'Sputnik' is a Russian spin on 'Alien' — and it's good
The clever and nicely gory "Sputnik" comes from Russia with love, slime, and an impressive lesson in efficient, low-cost pulp filmmaking.
How is the gore "nice," exactly? It's in the eye of the beholder. First-time feature film director Egor Abramenko proves himself an astute judge of when, how much and how many seconds to show his slithering extraterrestrial parasite yanking some poor Soviet-era convict's head off and feasting on human brains, mostly in quick, yecccccchy digital effects. Just as often, we imagine more than we actually see, by way of stupefied reaction shots of the human onlookers.
Expanded from Abramenko's 2017 short film "The Passenger," "Sputnik" confines most of its action to a remote military compound in Kazakhstan. The time is 1983. It's essentially a four-character piece. A granite-tough psychiatrist (Oksana Akinshina, excellent, with hints of both Michelle Williams and Cate Blanchett) is recruited by an Army honcho (Fyodor Bondarchuk, whose piercing gaze suggests its own otherworldly menace) to examine a cosmonaut (Pyotr Fyodorov, charismatically morose). The spaceman has recently returned from space, with an asterisk.
Here's the asterisk: Housed within the cosmonaut's body is a malleable alien, who comes and goes through its host's mouth. The cosmonaut isn't aware of his houseguest, since he suffers from "episodic amnesia." The base commander wants to weaponize the alien; the psychiatrist, with the help of a weaselly research scientist (Anton Vasilyev), comes to learn parasite and host are psychically linked.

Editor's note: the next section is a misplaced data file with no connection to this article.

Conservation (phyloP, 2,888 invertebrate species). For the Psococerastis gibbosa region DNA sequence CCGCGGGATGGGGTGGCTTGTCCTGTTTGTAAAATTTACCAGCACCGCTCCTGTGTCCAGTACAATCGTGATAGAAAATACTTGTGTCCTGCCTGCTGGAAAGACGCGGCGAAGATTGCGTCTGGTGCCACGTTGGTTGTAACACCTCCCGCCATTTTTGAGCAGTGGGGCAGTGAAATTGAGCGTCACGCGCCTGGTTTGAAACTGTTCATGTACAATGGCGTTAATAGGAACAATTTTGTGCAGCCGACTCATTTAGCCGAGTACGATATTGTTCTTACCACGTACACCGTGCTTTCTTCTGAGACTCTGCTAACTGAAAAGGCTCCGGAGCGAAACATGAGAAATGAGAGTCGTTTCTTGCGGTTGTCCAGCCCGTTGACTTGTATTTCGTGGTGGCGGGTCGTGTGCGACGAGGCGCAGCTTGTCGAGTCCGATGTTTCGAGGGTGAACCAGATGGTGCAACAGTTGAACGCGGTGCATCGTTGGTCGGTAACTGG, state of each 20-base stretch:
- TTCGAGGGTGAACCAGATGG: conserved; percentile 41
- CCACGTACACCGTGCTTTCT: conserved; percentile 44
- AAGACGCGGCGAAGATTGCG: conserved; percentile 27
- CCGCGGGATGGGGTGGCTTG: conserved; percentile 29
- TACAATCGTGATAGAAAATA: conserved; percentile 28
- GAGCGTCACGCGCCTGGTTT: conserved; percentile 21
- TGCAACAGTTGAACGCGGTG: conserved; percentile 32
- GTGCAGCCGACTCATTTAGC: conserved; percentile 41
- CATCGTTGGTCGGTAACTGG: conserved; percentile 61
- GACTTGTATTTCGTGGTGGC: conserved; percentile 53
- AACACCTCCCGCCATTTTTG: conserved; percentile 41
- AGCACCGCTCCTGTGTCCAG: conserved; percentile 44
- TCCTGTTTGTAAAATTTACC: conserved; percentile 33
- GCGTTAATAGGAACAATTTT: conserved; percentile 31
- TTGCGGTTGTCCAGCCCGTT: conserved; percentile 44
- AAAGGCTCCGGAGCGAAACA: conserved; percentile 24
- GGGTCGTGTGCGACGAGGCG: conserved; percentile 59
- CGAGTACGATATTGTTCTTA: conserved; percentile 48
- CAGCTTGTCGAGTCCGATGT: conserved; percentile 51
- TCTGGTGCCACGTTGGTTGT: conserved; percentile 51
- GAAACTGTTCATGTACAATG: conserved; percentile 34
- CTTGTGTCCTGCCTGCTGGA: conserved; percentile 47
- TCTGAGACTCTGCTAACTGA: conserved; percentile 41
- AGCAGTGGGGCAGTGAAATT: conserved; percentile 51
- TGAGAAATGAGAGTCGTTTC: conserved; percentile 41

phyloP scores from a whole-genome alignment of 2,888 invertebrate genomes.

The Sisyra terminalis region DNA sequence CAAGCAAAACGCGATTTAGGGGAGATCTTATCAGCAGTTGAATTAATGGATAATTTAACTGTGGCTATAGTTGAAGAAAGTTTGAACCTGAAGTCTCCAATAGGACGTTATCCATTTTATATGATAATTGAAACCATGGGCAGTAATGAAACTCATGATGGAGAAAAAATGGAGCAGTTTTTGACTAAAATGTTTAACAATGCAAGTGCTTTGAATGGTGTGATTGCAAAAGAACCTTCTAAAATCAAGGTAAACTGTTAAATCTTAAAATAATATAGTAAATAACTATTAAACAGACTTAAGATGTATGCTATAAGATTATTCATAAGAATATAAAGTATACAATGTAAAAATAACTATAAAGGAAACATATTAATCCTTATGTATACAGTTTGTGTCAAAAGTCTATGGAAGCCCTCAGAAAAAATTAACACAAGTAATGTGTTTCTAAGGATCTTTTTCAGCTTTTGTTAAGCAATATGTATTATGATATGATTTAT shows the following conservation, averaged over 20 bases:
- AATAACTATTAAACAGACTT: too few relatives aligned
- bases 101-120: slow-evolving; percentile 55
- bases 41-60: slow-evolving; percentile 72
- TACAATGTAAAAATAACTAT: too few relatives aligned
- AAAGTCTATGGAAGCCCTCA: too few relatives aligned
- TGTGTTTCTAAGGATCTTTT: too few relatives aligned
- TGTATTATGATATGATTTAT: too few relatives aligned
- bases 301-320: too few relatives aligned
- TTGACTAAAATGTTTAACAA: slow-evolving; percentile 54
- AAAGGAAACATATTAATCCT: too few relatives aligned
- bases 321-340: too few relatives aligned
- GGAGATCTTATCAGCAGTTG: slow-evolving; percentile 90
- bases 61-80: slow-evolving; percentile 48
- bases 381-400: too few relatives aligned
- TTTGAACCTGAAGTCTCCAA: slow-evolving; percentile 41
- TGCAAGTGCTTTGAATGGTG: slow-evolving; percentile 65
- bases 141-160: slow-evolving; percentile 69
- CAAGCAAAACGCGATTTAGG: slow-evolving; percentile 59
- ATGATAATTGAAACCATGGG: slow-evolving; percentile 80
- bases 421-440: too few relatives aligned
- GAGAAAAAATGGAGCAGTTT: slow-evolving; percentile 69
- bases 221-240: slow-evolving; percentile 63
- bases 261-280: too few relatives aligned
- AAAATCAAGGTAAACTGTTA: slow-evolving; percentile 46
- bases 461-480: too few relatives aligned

Written by Oleg Malovichko and Andrei Zolotarev, "Sputnik" has been smoothly welded from various, familiar story parts. Ridley Scott's "Alien" is one, and Akinshina's formidable protagonist owes much to Sigourney Weaver's Ripley. She also has some of the empathic alien communication skills of Amy Adams in "Arrival," though unlike that Denis Villeneuve success, this one can't wait to get to the viscera (John Carpenter's "The Thing" is another influence).
The camera, like the slithering creature, moves intentionally, gliding in, pushing laterally, revealing another group of hapless soldiers or a medic about to administer pills, or be stabbed with a syringe. "Sputnik" came in on a tight $2.5 million budget; its success in Russia pre-coronavirus is now being followed by a mostly streaming release in the U.S. Some theaters around the country are hosting this particular and worthwhile parasite.
No MPAA rating (in the R range, for violence)
Running time: 1:53
Premieres: Friday in selected theaters and via IFC Midnight VOD.